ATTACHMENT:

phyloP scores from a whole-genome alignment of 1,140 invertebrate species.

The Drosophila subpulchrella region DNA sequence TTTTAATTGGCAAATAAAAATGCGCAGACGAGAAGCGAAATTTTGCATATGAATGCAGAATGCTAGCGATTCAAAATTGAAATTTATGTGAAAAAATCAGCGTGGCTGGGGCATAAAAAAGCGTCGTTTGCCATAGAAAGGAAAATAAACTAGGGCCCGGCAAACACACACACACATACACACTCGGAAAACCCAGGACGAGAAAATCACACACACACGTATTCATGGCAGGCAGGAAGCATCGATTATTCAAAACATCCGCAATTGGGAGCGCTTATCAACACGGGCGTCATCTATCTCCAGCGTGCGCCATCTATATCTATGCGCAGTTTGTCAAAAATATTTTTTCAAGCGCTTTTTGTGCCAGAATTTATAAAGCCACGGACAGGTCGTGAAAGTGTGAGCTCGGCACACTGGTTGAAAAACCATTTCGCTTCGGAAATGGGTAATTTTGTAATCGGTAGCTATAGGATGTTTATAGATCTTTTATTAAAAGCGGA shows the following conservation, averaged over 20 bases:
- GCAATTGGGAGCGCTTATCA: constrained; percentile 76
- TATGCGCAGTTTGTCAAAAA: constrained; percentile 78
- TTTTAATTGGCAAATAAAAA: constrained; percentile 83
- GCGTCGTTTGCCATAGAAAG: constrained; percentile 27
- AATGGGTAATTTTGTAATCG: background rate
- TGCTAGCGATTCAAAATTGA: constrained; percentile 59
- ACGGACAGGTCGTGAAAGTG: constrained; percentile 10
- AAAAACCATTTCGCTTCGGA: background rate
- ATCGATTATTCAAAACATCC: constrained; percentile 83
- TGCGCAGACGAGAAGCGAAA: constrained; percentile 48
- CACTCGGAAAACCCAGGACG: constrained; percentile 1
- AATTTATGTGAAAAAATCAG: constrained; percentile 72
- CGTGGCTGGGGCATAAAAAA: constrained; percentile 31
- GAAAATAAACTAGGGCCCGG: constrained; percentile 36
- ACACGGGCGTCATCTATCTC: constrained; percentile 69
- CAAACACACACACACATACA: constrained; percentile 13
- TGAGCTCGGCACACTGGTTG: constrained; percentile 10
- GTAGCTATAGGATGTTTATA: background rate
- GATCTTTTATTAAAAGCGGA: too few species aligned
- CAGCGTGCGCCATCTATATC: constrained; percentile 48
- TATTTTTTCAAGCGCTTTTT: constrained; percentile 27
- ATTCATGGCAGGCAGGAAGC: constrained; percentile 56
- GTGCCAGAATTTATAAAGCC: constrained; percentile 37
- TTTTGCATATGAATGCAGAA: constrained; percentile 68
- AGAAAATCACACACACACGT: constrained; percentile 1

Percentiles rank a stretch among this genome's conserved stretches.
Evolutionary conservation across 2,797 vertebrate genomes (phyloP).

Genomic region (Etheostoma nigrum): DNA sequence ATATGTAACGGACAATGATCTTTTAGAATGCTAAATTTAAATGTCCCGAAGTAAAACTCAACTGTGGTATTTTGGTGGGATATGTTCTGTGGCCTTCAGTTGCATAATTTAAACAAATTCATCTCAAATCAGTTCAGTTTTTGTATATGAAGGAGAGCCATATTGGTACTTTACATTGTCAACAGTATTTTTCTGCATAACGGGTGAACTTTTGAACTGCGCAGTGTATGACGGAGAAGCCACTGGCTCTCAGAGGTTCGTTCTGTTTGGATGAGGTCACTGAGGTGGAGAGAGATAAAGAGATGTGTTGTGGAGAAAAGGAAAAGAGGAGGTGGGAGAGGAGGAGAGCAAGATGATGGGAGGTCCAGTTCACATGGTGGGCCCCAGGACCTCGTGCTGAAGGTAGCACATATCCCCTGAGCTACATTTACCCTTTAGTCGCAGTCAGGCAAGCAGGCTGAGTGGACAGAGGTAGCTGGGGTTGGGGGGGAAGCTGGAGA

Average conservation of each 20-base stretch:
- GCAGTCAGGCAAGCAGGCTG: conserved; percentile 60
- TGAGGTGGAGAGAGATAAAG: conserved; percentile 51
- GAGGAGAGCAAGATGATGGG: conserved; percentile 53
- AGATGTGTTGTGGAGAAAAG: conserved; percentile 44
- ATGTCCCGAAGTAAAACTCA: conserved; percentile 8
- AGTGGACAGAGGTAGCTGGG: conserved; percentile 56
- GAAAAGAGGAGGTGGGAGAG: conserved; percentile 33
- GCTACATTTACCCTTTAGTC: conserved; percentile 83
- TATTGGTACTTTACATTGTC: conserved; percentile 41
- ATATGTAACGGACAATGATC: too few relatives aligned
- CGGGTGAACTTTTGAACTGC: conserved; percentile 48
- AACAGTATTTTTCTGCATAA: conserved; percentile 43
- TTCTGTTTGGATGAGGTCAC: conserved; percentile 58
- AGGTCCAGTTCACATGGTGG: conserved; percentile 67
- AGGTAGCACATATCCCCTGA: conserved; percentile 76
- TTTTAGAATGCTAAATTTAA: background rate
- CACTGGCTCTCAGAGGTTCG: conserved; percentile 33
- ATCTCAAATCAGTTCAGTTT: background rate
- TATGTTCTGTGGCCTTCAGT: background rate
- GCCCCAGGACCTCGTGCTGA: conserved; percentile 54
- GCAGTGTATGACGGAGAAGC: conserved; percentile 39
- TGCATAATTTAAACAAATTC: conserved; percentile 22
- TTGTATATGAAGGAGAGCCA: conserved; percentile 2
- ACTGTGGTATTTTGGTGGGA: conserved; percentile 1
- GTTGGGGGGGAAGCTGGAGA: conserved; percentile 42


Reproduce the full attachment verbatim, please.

phyloP scores from a whole-genome alignment of 1,140 invertebrate species.

The Drosophila subpulchrella region DNA sequence TTTTAATTGGCAAATAAAAATGCGCAGACGAGAAGCGAAATTTTGCATATGAATGCAGAATGCTAGCGATTCAAAATTGAAATTTATGTGAAAAAATCAGCGTGGCTGGGGCATAAAAAAGCGTCGTTTGCCATAGAAAGGAAAATAAACTAGGGCCCGGCAAACACACACACACATACACACTCGGAAAACCCAGGACGAGAAAATCACACACACACGTATTCATGGCAGGCAGGAAGCATCGATTATTCAAAACATCCGCAATTGGGAGCGCTTATCAACACGGGCGTCATCTATCTCCAGCGTGCGCCATCTATATCTATGCGCAGTTTGTCAAAAATATTTTTTCAAGCGCTTTTTGTGCCAGAATTTATAAAGCCACGGACAGGTCGTGAAAGTGTGAGCTCGGCACACTGGTTGAAAAACCATTTCGCTTCGGAAATGGGTAATTTTGTAATCGGTAGCTATAGGATGTTTATAGATCTTTTATTAAAAGCGGA shows the following conservation, averaged over 20 bases:
- GCAATTGGGAGCGCTTATCA: constrained; percentile 76
- TATGCGCAGTTTGTCAAAAA: constrained; percentile 78
- TTTTAATTGGCAAATAAAAA: constrained; percentile 83
- GCGTCGTTTGCCATAGAAAG: constrained; percentile 27
- AATGGGTAATTTTGTAATCG: background rate
- TGCTAGCGATTCAAAATTGA: constrained; percentile 59
- ACGGACAGGTCGTGAAAGTG: constrained; percentile 10
- AAAAACCATTTCGCTTCGGA: background rate
- ATCGATTATTCAAAACATCC: constrained; percentile 83
- TGCGCAGACGAGAAGCGAAA: constrained; percentile 48
- CACTCGGAAAACCCAGGACG: constrained; percentile 1
- AATTTATGTGAAAAAATCAG: constrained; percentile 72
- CGTGGCTGGGGCATAAAAAA: constrained; percentile 31
- GAAAATAAACTAGGGCCCGG: constrained; percentile 36
- ACACGGGCGTCATCTATCTC: constrained; percentile 69
- CAAACACACACACACATACA: constrained; percentile 13
- TGAGCTCGGCACACTGGTTG: constrained; percentile 10
- GTAGCTATAGGATGTTTATA: background rate
- GATCTTTTATTAAAAGCGGA: too few species aligned
- CAGCGTGCGCCATCTATATC: constrained; percentile 48
- TATTTTTTCAAGCGCTTTTT: constrained; percentile 27
- ATTCATGGCAGGCAGGAAGC: constrained; percentile 56
- GTGCCAGAATTTATAAAGCC: constrained; percentile 37
- TTTTGCATATGAATGCAGAA: constrained; percentile 68
- AGAAAATCACACACACACGT: constrained; percentile 1

Percentiles rank a stretch among this genome's conserved stretches.
Evolutionary conservation across 2,797 vertebrate genomes (phyloP).

Genomic region (Etheostoma nigrum): DNA sequence ATATGTAACGGACAATGATCTTTTAGAATGCTAAATTTAAATGTCCCGAAGTAAAACTCAACTGTGGTATTTTGGTGGGATATGTTCTGTGGCCTTCAGTTGCATAATTTAAACAAATTCATCTCAAATCAGTTCAGTTTTTGTATATGAAGGAGAGCCATATTGGTACTTTACATTGTCAACAGTATTTTTCTGCATAACGGGTGAACTTTTGAACTGCGCAGTGTATGACGGAGAAGCCACTGGCTCTCAGAGGTTCGTTCTGTTTGGATGAGGTCACTGAGGTGGAGAGAGATAAAGAGATGTGTTGTGGAGAAAAGGAAAAGAGGAGGTGGGAGAGGAGGAGAGCAAGATGATGGGAGGTCCAGTTCACATGGTGGGCCCCAGGACCTCGTGCTGAAGGTAGCACATATCCCCTGAGCTACATTTACCCTTTAGTCGCAGTCAGGCAAGCAGGCTGAGTGGACAGAGGTAGCTGGGGTTGGGGGGGAAGCTGGAGA

Average conservation of each 20-base stretch:
- GCAGTCAGGCAAGCAGGCTG: conserved; percentile 60
- TGAGGTGGAGAGAGATAAAG: conserved; percentile 51
- GAGGAGAGCAAGATGATGGG: conserved; percentile 53
- AGATGTGTTGTGGAGAAAAG: conserved; percentile 44
- ATGTCCCGAAGTAAAACTCA: conserved; percentile 8
- AGTGGACAGAGGTAGCTGGG: conserved; percentile 56
- GAAAAGAGGAGGTGGGAGAG: conserved; percentile 33
- GCTACATTTACCCTTTAGTC: conserved; percentile 83
- TATTGGTACTTTACATTGTC: conserved; percentile 41
- ATATGTAACGGACAATGATC: too few relatives aligned
- CGGGTGAACTTTTGAACTGC: conserved; percentile 48
- AACAGTATTTTTCTGCATAA: conserved; percentile 43
- TTCTGTTTGGATGAGGTCAC: conserved; percentile 58
- AGGTCCAGTTCACATGGTGG: conserved; percentile 67
- AGGTAGCACATATCCCCTGA: conserved; percentile 76
- TTTTAGAATGCTAAATTTAA: background rate
- CACTGGCTCTCAGAGGTTCG: conserved; percentile 33
- ATCTCAAATCAGTTCAGTTT: background rate
- TATGTTCTGTGGCCTTCAGT: background rate
- GCCCCAGGACCTCGTGCTGA: conserved; percentile 54
- GCAGTGTATGACGGAGAAGC: conserved; percentile 39
- TGCATAATTTAAACAAATTC: conserved; percentile 22
- TTGTATATGAAGGAGAGCCA: conserved; percentile 2
- ACTGTGGTATTTTGGTGGGA: conserved; percentile 1
- GTTGGGGGGGAAGCTGGAGA: conserved; percentile 42